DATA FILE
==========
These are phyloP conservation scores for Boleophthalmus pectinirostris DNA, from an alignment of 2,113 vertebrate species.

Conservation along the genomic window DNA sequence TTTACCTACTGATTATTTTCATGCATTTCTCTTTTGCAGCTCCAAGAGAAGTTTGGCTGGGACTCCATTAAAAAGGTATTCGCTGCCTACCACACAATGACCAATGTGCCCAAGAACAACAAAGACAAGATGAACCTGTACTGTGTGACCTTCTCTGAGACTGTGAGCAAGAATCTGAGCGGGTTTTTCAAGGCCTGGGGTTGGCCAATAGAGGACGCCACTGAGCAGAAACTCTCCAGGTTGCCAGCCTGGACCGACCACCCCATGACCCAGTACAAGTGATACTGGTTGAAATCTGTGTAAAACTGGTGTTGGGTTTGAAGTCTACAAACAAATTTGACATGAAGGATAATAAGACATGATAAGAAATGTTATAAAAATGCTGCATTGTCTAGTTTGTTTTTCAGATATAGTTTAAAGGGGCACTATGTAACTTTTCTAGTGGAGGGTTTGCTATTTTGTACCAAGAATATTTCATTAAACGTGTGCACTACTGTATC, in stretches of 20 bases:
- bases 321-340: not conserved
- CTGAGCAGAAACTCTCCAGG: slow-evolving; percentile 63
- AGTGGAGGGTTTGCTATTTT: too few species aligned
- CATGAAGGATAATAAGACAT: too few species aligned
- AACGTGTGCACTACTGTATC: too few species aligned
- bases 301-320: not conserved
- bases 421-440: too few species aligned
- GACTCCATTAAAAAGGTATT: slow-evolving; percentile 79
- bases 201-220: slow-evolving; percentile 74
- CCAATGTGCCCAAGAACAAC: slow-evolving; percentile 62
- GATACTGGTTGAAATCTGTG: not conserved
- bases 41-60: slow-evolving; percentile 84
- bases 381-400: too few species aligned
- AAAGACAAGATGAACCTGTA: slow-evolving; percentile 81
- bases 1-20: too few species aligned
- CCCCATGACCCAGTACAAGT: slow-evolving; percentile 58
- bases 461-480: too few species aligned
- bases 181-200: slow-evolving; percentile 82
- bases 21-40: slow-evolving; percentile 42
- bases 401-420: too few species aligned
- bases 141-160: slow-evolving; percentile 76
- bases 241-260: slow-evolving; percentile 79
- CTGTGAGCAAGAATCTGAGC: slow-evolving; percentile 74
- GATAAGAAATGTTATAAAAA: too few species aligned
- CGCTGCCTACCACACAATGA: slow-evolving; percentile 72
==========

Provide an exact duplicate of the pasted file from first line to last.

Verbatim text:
These are phyloP conservation scores for Boleophthalmus pectinirostris DNA, from an alignment of 2,113 vertebrate species.

Conservation along the genomic window DNA sequence TTTACCTACTGATTATTTTCATGCATTTCTCTTTTGCAGCTCCAAGAGAAGTTTGGCTGGGACTCCATTAAAAAGGTATTCGCTGCCTACCACACAATGACCAATGTGCCCAAGAACAACAAAGACAAGATGAACCTGTACTGTGTGACCTTCTCTGAGACTGTGAGCAAGAATCTGAGCGGGTTTTTCAAGGCCTGGGGTTGGCCAATAGAGGACGCCACTGAGCAGAAACTCTCCAGGTTGCCAGCCTGGACCGACCACCCCATGACCCAGTACAAGTGATACTGGTTGAAATCTGTGTAAAACTGGTGTTGGGTTTGAAGTCTACAAACAAATTTGACATGAAGGATAATAAGACATGATAAGAAATGTTATAAAAATGCTGCATTGTCTAGTTTGTTTTTCAGATATAGTTTAAAGGGGCACTATGTAACTTTTCTAGTGGAGGGTTTGCTATTTTGTACCAAGAATATTTCATTAAACGTGTGCACTACTGTATC, in stretches of 20 bases:
- bases 321-340: not conserved
- CTGAGCAGAAACTCTCCAGG: slow-evolving; percentile 63
- AGTGGAGGGTTTGCTATTTT: too few species aligned
- CATGAAGGATAATAAGACAT: too few species aligned
- AACGTGTGCACTACTGTATC: too few species aligned
- bases 301-320: not conserved
- bases 421-440: too few species aligned
- GACTCCATTAAAAAGGTATT: slow-evolving; percentile 79
- bases 201-220: slow-evolving; percentile 74
- CCAATGTGCCCAAGAACAAC: slow-evolving; percentile 62
- GATACTGGTTGAAATCTGTG: not conserved
- bases 41-60: slow-evolving; percentile 84
- bases 381-400: too few species aligned
- AAAGACAAGATGAACCTGTA: slow-evolving; percentile 81
- bases 1-20: too few species aligned
- CCCCATGACCCAGTACAAGT: slow-evolving; percentile 58
- bases 461-480: too few species aligned
- bases 181-200: slow-evolving; percentile 82
- bases 21-40: slow-evolving; percentile 42
- bases 401-420: too few species aligned
- bases 141-160: slow-evolving; percentile 76
- bases 241-260: slow-evolving; percentile 79
- CTGTGAGCAAGAATCTGAGC: slow-evolving; percentile 74
- GATAAGAAATGTTATAAAAA: too few species aligned
- CGCTGCCTACCACACAATGA: slow-evolving; percentile 72